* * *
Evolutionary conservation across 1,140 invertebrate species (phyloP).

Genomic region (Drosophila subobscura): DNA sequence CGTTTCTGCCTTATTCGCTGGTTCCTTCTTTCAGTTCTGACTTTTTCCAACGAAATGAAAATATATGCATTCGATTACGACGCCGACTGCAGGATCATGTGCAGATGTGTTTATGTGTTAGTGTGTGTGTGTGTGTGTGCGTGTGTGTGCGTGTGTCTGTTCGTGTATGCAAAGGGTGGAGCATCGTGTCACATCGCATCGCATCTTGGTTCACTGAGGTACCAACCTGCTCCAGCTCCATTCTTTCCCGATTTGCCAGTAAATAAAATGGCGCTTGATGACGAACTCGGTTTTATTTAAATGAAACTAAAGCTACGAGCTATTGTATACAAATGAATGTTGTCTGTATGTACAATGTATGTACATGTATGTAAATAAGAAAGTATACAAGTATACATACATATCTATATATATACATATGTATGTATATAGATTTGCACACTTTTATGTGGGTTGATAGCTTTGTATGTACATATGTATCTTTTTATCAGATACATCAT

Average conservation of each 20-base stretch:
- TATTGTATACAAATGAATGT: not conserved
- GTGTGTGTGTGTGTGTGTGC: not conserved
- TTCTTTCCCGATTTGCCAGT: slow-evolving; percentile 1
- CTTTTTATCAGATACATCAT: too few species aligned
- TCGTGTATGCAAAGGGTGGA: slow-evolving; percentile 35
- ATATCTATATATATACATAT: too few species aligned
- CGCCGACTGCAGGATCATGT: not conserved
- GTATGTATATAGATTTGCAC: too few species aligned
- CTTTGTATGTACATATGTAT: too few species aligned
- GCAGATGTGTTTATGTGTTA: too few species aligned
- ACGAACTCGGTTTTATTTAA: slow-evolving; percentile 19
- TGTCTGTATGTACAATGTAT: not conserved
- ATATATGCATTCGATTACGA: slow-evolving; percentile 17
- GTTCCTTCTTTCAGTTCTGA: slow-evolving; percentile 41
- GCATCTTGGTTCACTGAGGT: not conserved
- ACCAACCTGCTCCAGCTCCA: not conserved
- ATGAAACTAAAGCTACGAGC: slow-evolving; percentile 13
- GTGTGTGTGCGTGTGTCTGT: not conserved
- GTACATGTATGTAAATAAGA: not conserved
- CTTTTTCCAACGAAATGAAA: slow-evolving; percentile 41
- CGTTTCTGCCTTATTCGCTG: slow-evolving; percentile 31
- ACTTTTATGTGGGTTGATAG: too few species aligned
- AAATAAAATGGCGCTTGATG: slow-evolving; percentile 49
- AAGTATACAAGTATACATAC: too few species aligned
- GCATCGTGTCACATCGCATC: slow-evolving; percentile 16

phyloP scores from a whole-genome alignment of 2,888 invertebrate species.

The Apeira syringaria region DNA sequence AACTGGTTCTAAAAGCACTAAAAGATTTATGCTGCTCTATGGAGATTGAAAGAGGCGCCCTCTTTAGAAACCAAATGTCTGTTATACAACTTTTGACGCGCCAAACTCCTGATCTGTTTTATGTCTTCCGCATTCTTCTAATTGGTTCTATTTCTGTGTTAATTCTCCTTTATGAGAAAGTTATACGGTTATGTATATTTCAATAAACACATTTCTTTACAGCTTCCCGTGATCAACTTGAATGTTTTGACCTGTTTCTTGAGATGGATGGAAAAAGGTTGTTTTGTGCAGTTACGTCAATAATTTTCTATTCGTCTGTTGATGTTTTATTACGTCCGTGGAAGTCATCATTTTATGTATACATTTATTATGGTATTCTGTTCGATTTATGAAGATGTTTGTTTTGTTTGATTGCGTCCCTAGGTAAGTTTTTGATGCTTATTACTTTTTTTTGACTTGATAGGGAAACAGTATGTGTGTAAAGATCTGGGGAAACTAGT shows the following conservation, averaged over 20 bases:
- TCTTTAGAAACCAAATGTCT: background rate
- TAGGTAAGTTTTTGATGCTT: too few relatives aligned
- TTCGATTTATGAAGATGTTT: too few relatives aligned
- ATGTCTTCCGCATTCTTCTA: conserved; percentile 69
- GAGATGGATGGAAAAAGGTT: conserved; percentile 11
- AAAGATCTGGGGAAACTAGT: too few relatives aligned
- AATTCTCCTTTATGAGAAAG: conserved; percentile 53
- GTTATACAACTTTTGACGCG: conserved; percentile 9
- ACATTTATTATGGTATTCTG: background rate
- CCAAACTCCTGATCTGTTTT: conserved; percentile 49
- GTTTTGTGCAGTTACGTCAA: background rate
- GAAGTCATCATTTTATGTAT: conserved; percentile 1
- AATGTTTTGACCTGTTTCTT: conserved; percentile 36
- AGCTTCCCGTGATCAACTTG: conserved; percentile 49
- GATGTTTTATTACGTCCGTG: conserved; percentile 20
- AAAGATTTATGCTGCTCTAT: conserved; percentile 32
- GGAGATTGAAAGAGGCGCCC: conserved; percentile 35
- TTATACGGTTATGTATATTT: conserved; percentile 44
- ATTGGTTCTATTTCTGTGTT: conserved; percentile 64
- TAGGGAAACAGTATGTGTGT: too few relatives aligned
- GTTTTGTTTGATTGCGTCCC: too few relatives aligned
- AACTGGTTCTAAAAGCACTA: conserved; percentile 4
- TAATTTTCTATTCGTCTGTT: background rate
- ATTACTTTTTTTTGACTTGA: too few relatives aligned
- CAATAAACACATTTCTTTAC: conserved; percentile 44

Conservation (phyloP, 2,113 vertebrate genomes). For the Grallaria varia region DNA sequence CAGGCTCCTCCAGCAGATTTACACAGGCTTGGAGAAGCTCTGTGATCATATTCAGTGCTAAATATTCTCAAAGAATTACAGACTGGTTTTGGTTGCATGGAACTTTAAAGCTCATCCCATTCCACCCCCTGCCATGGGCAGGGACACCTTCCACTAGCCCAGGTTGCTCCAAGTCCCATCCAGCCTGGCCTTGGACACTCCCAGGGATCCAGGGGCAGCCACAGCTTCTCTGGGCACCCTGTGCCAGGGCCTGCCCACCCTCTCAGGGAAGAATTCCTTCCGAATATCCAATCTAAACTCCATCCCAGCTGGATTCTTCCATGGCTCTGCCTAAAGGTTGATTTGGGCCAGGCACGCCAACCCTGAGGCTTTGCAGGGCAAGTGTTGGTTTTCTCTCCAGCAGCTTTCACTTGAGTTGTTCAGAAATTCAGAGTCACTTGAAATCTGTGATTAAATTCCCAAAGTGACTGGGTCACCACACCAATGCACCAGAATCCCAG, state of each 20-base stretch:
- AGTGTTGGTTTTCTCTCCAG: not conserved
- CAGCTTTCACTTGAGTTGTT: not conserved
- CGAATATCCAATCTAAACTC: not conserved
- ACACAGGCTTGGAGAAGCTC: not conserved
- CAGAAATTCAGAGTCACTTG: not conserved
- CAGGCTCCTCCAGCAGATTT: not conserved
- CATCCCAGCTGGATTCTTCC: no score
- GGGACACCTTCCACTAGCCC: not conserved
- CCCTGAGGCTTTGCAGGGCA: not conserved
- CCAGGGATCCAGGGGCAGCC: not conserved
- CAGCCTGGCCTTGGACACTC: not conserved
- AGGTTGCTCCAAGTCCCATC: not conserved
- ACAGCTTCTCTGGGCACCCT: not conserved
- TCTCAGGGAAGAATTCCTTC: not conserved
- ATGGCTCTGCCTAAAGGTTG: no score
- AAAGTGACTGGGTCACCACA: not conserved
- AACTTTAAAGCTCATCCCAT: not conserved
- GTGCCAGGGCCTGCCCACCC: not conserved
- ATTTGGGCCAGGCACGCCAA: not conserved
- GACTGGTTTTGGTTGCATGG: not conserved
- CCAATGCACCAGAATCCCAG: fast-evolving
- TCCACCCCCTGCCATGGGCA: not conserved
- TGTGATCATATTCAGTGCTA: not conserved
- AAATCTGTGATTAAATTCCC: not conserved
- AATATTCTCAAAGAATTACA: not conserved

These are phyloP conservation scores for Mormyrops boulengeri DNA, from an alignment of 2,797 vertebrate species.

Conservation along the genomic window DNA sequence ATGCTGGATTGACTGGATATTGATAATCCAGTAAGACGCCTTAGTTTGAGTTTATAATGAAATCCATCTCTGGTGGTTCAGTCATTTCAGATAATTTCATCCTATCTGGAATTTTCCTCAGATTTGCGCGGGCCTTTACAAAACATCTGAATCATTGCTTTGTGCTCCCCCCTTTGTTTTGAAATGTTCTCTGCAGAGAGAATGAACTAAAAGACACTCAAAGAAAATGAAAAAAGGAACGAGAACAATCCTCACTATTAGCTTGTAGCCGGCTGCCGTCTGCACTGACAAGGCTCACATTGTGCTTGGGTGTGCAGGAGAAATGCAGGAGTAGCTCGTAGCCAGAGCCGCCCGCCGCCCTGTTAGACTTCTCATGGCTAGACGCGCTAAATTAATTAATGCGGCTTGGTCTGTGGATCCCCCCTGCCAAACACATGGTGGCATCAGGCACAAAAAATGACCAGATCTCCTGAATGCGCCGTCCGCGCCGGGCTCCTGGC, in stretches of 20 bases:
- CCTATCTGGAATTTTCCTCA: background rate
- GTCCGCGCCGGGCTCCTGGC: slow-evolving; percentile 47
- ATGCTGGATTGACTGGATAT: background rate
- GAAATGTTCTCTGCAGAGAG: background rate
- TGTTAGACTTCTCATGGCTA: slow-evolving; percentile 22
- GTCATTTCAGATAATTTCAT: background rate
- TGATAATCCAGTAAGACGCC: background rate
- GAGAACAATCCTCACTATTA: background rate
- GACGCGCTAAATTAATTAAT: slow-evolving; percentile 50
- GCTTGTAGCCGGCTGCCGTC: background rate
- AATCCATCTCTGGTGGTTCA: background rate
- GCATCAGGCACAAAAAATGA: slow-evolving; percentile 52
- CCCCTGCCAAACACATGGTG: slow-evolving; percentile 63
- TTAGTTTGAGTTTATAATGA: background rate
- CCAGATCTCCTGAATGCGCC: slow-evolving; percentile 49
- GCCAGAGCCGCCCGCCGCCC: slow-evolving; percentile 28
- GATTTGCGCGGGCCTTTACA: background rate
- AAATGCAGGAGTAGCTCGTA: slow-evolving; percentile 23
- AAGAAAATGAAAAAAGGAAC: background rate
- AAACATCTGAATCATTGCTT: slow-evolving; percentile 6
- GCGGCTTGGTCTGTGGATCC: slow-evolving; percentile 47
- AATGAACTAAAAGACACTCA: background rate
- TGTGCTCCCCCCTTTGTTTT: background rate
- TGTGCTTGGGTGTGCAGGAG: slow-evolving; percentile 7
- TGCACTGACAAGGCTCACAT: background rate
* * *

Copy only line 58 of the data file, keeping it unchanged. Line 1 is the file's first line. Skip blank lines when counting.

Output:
- CAGCTTTCACTTGAGTTGTT: not conserved